# Does current run forever in water? (assuming the supply voltage is there forever)

Suppose pH of water is $6$, I think this means there is one $\text{H}^{+}$ ion for every $10^6$ water molecules. When we plug in the battery, I believe we see a current as the $\text{H}^{+}$ ions drift to the $-ve$ side of the battery and suck the electrons injected by the negative plate of the battery. Similarly, $\text{OH}^{-}$ ions drift to the $+ve$ plate of the battery and give an electron away to the positive plate of the battery. This way $\text{H}^{+}$ and $\text{OH}^{-}$ ions neutralize themselves as they contribute to the current. Since the ions were neutralizing themselves, would the current cease to exist after some time when all the $\text{H}^+$ ions in the water were used up ?

• have a look at this hyperphysics.phy-astr.gsu.edu/hbase/electric/leadacid.html#c1 – anna v Jun 16 '17 at 7:27
• Hey @annav my question is not much about batteries, its about how conduction occurs at water-metal interface – Hiiii Jun 16 '17 at 7:28
• Like, in metals only electrons are mobile, but in water we don't have electrons, ions move. As ions move to the opposite plates, don't we run out of them ? – Hiiii Jun 16 '17 at 7:30
• First I think that there is an equilibrium amount of ions in water so if you remove them the equilibrium will reestablish. Nevertheless, pure water is a quite bad conductor. Second, it is not necessarily the ion that moves, while there is a certain mobility of ions, its mostly electrons "hopping" making the ion virtually move. Finally this should create a gas at the electrodes, the typical "we make Hydrogen and Oxygen" experiment, so in that sense you use up the ions by actually using up the water. – mikuszefski Jun 16 '17 at 7:59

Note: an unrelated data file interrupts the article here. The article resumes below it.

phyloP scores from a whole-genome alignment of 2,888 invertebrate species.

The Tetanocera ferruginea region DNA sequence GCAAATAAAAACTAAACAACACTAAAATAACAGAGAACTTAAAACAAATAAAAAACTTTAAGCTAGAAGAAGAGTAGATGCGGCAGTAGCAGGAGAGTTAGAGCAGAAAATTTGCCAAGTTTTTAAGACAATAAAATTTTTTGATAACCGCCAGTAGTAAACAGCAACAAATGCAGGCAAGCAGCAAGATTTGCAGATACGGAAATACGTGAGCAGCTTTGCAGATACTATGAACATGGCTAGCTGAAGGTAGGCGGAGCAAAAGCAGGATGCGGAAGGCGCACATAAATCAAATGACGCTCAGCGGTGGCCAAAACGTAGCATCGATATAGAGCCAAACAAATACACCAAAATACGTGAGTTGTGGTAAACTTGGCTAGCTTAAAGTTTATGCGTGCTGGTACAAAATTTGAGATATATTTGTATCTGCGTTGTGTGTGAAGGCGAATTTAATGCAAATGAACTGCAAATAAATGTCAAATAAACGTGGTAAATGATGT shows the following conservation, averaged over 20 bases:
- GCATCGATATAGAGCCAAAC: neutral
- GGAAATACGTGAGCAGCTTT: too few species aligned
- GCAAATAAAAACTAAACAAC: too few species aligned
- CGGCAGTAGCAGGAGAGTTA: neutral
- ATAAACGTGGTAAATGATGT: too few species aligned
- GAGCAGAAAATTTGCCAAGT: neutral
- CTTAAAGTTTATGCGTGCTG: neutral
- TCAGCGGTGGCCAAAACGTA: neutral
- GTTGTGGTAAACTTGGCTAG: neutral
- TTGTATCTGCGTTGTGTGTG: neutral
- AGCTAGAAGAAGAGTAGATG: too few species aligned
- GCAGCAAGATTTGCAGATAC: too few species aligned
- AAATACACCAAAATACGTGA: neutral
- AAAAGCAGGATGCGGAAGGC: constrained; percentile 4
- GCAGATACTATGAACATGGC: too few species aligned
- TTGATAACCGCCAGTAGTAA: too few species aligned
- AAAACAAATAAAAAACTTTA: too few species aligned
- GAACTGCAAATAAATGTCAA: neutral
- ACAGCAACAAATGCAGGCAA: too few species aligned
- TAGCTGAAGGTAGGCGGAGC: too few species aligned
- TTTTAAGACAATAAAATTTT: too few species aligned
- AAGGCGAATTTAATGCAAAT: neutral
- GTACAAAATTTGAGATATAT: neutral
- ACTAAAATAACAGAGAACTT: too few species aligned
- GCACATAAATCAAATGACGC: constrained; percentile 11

• @Hiiii if the pH is not 7 initially, then it will deviate further from 7 as water is removed by electrolysis. – DavePhD Jun 16 '17 at 16:08

It is energetically unfavourable to split a water molecule into the two ions $\text{H}^+$ and $\text{OH}^-$ i.e. you need to put in energy to do it. However at room temperature water molecules have a range of energies and there are always a few molecules with enough energy to ionise. So any sample of pure water at everyday temperatures always contains a few $\text{H}^+$ and $\text{OH}^-$ ions.

When you apply a voltage to your electrodes in water, you convert the $\text{H}^+$ ions to hydrogen atoms and they bubble off as $\text{H}_2$. Likewise the $\text{OH}^-$ ions are converted to water and oxygen molecules and the oxygen bubbles off. The net result is to remove water from your container.

But as fast as the ion concentration is lowered by electrolysis, the remaining water ionises again to keep it constant. So electrolysis of pure water does not affect the ion concentration. You are correct that the current will continue to flow until all the water has gone (i.e. converted to hydrogen and oxygen).

• ... or until there isn't enough water to complete the circuit. – Dave Jun 16 '17 at 18:59

The ions are converted into gases $H_2$ and $O_2$ at the electrodes, so water is gradually being removed from the container - but it requires a very very large amount of charge to flow in order to convert all of the water into gases.